By most accounts, Deborah’s Place–a shelter for homeless women at 1846 N. Milwaukee–is one of the most innovative and best-run social-service operations in Chicago.

And yet plans to open a similar shelter for 30 women, along with 26 units of single-room-occupancy housing, in an abandoned factory at 2100 W. North Ave. has ignited opposition from residents in Wicker Park.

The shelter’s supporters say that local fear and opposition to the project are misplaced. “We will make excellent neighbors,” says Pat Crowley, Deborah’s executive director. “Our track record speaks for itself.”

Still, many residents oppose the zoning change that is required for Deborah’s Place to operate out of the building. The opponents, many of whom are avoiding public comment for fear that they will be unfairly caricatured as heartless yuppies, contend that the neighborhood is already overcrowded with SROs, transient hotels, and social-service organizations for the homeless.

“It’s very controversial and politically incorrect to oppose a homeless shelter in this day and age when everybody has to say the right thing,” says Chris Braun, one of the few local opponents willing to speak publicly on the matter. “But we already have a serious problem with drugs, prostitution, and crime in this neighborhood. I’m not saying that the women of Deborah’s Place will add to this, but I don’t see how putting the shelter here can help them or the community.”

The dispute echoes countless others waged in neighborhoods and suburbs all over the Chicago area. There is hardly a middle-class community anywhere (be it black, white, or Hispanic) where housing for the poor is welcomed. In the case of Wicker Park, a polyglot community of students, struggling artists, old Poles, and working-class Hispanics and blacks, the conflict is shaped by the growing presence of young urban professionals. For the last several years real estate agents have advertised Wicker Park as the next Lincoln Park. Old mansions have been renovated, factories turned into lofts, and tacky town houses plopped into vacant lots. Nowadays smoky corner taverns share the block with coffeehouses, fern bars, and rock clubs.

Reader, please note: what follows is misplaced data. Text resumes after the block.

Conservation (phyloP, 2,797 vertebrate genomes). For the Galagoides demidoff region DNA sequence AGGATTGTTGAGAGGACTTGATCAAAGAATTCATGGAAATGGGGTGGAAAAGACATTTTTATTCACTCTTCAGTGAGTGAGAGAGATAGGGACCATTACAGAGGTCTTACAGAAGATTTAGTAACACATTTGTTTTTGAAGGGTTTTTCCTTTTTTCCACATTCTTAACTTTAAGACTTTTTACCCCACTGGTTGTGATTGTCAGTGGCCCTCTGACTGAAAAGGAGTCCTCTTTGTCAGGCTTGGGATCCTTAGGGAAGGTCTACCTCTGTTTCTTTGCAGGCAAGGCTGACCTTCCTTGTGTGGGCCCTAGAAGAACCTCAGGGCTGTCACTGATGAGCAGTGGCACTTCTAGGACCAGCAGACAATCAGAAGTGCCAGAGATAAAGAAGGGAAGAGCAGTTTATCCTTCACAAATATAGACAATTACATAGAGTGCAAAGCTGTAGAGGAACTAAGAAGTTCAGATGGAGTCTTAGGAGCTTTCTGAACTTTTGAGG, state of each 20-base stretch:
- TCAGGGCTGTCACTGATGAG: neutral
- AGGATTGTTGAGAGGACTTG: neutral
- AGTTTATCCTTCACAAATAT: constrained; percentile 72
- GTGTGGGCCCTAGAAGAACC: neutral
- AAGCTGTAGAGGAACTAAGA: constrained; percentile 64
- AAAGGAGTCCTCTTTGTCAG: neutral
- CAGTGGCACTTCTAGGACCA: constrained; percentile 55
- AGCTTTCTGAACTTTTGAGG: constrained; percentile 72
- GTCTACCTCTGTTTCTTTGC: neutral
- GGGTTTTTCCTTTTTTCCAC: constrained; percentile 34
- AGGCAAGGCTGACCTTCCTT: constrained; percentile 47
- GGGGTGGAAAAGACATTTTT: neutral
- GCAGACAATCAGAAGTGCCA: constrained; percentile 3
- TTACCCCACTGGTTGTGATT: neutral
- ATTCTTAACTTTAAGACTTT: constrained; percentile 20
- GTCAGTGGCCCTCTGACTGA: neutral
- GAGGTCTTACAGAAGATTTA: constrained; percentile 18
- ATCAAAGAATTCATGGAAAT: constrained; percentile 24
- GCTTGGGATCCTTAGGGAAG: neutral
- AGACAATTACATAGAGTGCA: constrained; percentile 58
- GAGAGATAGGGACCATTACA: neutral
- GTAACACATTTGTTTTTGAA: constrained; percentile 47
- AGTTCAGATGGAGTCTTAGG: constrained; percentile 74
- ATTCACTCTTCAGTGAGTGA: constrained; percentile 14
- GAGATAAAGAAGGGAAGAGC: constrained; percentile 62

Along with the diversity, however, come grime, crime, noise, and other headaches.

“I want to be very positive about Wicker Park because I think it’s a great neighborhood and I want it to flourish,” says Gary Marks, a business owner and longtime resident of the area. “But a lot of the opponents to Deborah’s Place are relative newcomers who never got involved in the community before. I can understand their frustration. Things haven’t worked out exactly the way they planned. They feel ineffectual and vulnerable and threatened. They didn’t realize that living here would require so much hard work. You have to get involved with your community organization, and a lot of them don’t want to be activists. They just want to come home at night. You can read into their comments the frustration of someone thinking, ‘Damn it, I should have listened to my father and gone on to graduate school and gotten that MBA so I could live in Lincoln Park and I wouldn’t have to be living in all this crap.'”

In this case the complaints arise less from Deborah’s Place as from other, more troublesome SROs. Residents have long complained about the Victor Hotel, a transient hotel across the street from where Deborah’s would be. Down the street, another transient hotel is being converted into SRO housing by Bickerdike Corporation, a not-for-profit development organization. There’s also a recycling center nearby, and many units of subsidized housing scattered throughout the community.

“The recycling center attracts 75 to 100 homeless and low-income people a day pushing shopping carts up the alley,” says Braun. “This neighborhood is very diverse, and we would like to keep it that way. But if you move a homeless shelter on the corner you lose that diversity; it becomes all low-income. I don’t mean to clump Deborah’s House with the other hotels; it’s well run. But it’s a matter of concentration.”

Deborah’s backers did not expect such opposition. They already operate a local facility for homeless women on North Milwaukee. And their original shelter, at 1404 1/2 N. Sedgwick, was well received by local residents.